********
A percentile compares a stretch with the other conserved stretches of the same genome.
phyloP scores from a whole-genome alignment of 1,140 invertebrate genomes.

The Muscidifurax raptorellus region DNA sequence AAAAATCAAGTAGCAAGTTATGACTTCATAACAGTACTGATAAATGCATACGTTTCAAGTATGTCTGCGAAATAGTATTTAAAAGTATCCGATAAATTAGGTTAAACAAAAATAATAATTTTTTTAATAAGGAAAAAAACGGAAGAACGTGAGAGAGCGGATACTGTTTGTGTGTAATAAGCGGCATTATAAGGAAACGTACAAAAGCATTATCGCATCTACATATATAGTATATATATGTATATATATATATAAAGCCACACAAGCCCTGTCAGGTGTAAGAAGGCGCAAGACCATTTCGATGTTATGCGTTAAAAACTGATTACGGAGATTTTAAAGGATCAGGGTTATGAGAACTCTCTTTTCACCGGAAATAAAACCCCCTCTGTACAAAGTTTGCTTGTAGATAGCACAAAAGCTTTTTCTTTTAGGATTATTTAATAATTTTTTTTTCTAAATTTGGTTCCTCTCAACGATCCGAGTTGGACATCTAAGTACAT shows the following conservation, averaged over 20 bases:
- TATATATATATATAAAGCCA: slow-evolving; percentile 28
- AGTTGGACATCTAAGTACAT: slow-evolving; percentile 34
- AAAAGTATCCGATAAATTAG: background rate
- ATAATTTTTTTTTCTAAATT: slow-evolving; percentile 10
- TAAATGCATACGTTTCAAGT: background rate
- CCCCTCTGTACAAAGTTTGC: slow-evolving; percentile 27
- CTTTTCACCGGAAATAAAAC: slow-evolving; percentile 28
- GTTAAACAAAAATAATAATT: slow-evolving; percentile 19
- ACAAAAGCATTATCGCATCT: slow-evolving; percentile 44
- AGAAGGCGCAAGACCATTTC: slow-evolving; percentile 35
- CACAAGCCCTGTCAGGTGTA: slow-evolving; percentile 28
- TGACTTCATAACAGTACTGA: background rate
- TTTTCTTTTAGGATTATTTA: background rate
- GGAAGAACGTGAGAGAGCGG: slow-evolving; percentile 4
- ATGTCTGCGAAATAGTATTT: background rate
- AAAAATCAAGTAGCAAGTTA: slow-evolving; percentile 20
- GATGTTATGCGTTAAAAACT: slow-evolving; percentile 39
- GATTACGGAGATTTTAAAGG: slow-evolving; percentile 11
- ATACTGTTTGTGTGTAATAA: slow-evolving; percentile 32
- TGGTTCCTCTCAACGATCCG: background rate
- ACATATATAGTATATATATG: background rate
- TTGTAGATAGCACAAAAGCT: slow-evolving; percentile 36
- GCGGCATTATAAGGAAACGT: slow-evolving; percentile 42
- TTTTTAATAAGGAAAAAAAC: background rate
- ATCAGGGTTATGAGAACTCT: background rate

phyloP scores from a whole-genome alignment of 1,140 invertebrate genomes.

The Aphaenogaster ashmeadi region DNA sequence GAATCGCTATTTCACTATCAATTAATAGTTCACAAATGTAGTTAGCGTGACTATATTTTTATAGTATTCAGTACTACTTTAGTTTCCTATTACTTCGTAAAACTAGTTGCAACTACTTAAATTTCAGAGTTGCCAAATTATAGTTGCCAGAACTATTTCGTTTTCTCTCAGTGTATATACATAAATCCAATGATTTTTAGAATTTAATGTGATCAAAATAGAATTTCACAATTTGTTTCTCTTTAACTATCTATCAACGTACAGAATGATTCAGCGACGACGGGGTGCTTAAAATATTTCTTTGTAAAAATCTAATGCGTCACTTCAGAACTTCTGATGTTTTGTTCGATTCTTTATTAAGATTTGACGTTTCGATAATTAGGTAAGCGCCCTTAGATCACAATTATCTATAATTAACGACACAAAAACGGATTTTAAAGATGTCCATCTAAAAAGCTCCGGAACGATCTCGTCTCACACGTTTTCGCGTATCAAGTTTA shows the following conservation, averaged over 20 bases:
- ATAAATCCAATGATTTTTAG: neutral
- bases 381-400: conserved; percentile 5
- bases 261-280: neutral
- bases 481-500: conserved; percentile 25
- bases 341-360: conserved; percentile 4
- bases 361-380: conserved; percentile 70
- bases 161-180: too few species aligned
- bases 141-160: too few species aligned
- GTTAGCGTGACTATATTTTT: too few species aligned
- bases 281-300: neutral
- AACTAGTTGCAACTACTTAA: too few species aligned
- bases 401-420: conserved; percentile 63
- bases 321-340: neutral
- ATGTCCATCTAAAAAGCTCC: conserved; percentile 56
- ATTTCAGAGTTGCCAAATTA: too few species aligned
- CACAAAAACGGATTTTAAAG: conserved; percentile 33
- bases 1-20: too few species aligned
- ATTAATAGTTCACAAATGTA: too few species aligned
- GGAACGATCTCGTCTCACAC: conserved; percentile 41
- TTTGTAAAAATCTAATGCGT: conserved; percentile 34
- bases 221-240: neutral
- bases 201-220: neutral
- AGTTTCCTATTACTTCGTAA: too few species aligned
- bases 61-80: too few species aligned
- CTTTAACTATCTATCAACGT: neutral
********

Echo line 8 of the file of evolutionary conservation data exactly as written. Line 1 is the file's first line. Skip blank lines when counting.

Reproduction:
- TAAATGCATACGTTTCAAGT: background rate